Human herpesvirus 8: Diagnostic and serologic investigations of a novel human pathogenEdelman, Daniel Charles; Constantine, Niel T. (2005)Human herpesvirus 8 (HHV-8), a lymphotropic gammaherpesvirus, is the etiologic agent of Kaposi's sarcoma (KS). Results from serologic assays for HHV-8 infection have variable concordance, primarily in low risk populations. The detection of HHV-8 infection could be improved by optimization of existing serologic tests, development of new assays and effective algorithms, better understanding of the immune response, and identification of new diagnostic antigens. To address this, a number of HHV-8 serologic tests were developed or modified and compared to existing methods. IgG, IgK and IgA isotype seroprevalences against the Orf 65 antigen were 93%, 87%, and 40% in KS samples, respectively---much higher than observed in USA blood donors (BDs: <3%). In comparison studies, the K8.1 IgG ELISA had the best overall diagnostic performance. For seropositive BDs, there was poor agreement among multiple tests. HHV-8 seroprevalence in non-KS samples was highest in Africa (9%--42%), followed by the Middle East (6%--20%), Asia and South America (0%--18%), the USA (0%--11%), and the Caribbean (1%--2%). Rates were highest in KS patients (74%--100%), high in African BDs (22%), lowest in non-African BDs (2%--7%), and significantly higher in HIV+ individuals (17%) as compared with HIV- (8%). Antibody reactivities using multiple assays were observed in patients with sarcoidosis (0%--33%: P = 0.007) and multiple myeloma (0%--21%: P = 0.017). A diagnostic algorithm was established exhibiting high sensitivity (99%) for KS samples using an Orf 65 ELISA followed by a lytic IgG IFA. A study of the kinetic humoral response to HHV-8 showed 4-fold changes in Orf 65 reactivity, and increasing IgM or IgA responses suggested viral reactivation. In addition, Western blot analysis showed temporal IgG and IgM reactivities against specific HHV-8 lytic proteins. Epitope expression proved effective in identifying a new HHV-8 antigen; antibodies to the Orf 64 tegument protein had a higher seroprevalence in KS sera (30%) than in BDs (2%). In summary, HHV-8 diagnostic tests were developed or modified to have improved test indices, prevalence studies showed the utility of the tests, antibody isotype reactivity against HHV-8 was better characterized, the kinetics of the immune response were better defined, and a new HHV-8 antigen was discovered through epitope expression.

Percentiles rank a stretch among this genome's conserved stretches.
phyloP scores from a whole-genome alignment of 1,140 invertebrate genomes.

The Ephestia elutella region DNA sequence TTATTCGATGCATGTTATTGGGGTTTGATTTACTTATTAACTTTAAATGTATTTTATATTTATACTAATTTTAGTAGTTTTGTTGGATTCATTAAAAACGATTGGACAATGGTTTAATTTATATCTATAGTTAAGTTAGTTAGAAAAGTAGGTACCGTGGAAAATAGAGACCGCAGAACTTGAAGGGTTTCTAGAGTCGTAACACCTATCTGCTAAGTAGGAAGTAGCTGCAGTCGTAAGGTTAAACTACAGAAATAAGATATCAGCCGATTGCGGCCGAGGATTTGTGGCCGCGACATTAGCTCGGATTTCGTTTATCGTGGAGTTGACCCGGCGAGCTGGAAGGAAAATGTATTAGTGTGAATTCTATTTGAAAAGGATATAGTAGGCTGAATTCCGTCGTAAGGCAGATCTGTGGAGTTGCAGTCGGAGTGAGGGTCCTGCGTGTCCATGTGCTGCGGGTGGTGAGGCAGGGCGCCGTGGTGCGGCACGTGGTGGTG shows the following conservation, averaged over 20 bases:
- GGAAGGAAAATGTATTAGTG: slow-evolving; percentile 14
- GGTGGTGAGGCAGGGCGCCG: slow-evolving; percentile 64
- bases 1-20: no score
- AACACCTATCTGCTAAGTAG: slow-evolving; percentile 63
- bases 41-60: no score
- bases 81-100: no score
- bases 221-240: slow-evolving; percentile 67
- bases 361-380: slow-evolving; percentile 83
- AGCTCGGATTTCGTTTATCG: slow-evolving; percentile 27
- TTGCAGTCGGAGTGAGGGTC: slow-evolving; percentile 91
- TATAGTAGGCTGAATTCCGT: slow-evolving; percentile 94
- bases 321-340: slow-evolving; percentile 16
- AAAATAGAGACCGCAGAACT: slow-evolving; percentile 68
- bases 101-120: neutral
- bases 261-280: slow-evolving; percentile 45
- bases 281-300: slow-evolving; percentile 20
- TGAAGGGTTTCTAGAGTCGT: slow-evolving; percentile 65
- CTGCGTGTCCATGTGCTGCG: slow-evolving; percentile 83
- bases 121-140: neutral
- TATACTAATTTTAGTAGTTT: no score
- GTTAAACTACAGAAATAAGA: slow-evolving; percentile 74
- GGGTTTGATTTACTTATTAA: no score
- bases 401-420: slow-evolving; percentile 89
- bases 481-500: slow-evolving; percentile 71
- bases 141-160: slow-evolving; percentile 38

Physiological and pathological role of zonulin in the regulation of intercellular tight junctionsWang, Wenle; Fasano, Alessio; Bucci, Enrico, M.D., Ph.D. (2001)The paracellular route is the dominant pathway through which passive solutes flow across both the endothelial and epithelial barriers, and its functional status is regulated, in part, at the level of intercellular tight junctions. Tight junctions readily adapt to a variety of developmental, physiological, and pathological circumstances. The physiological regulation remains undefined. Zonula occludens toxin (Zot), a protein elaborated by Vibrio cholerae, reversibly regulates tight junction permeability. Zot interacts with a specific surface receptor(s) with subsequent protein kinase C alpha-dependent polymerization of actin microfilaments strategically localized to regulate the paracellular pathway. Based on this observation, we postulated that Zot might mimic an endogenous modulator(s) of tight junctions and that Zot and its putative eukaryotic analogue could be structurally and immunologically related. Accordingly, the specific anti-Zot antibody and the Using chamber assay were used to screen for the human intestinal Zot analogue(s). Non-primate intestinal tissues were used as an indicator system to identify and purify this analogue. A single protein was picked up and named zonulin. Purified zonulin reduced the electrical resistance of small intestine in a reversible fashion similar to that of Zot. All characteristics of zonulin that have been tested are comparable with Zot's characteristics. We conclude that zonulin and Zot share the same mechanism in regulating tight junctions. To date, there is no clear explanation for the disturbed physiological regulation of the intestinal permeability secondary to proximal bacterial contamination. Zonulin can, however, protect the small intestine from bacterial colonization. When rabbit ileum was exposed to Salmonella typhimurium and E. coli 6-1, resistance decrement was induced. These changes in Rt correlated with increases in zonulin secretion into the luminal (but not the serosal) side of the mucosa. This result suggests that when there is bacterial colonization in the small intestine, the tissue will secrete zonulin that is either stored or newly synthesized. Pre-treatment with FZI/0, a zonulin receptor binding inhibitor that prevents the permeating effect of zonulin, completely blocked the E. coli 6-1-induced Rt changes in both jejunum and ileum and the paracellular passage of inulin without affecting zonulin luminal secretion. Taken together, our data demonstrate the some tissues contain zonulin which can regulate tight junctions by using the same mechanism as Zot. They share the same receptors and the same signal transduction pathway, and they share a conservative domain responsible for binding to receptors. Zonulin is induced when there are bacteria or other specific proteins in the small intestine. In addition, overexpression of zonulin has been found in celiac disease. (Abstract shortened by UMI.)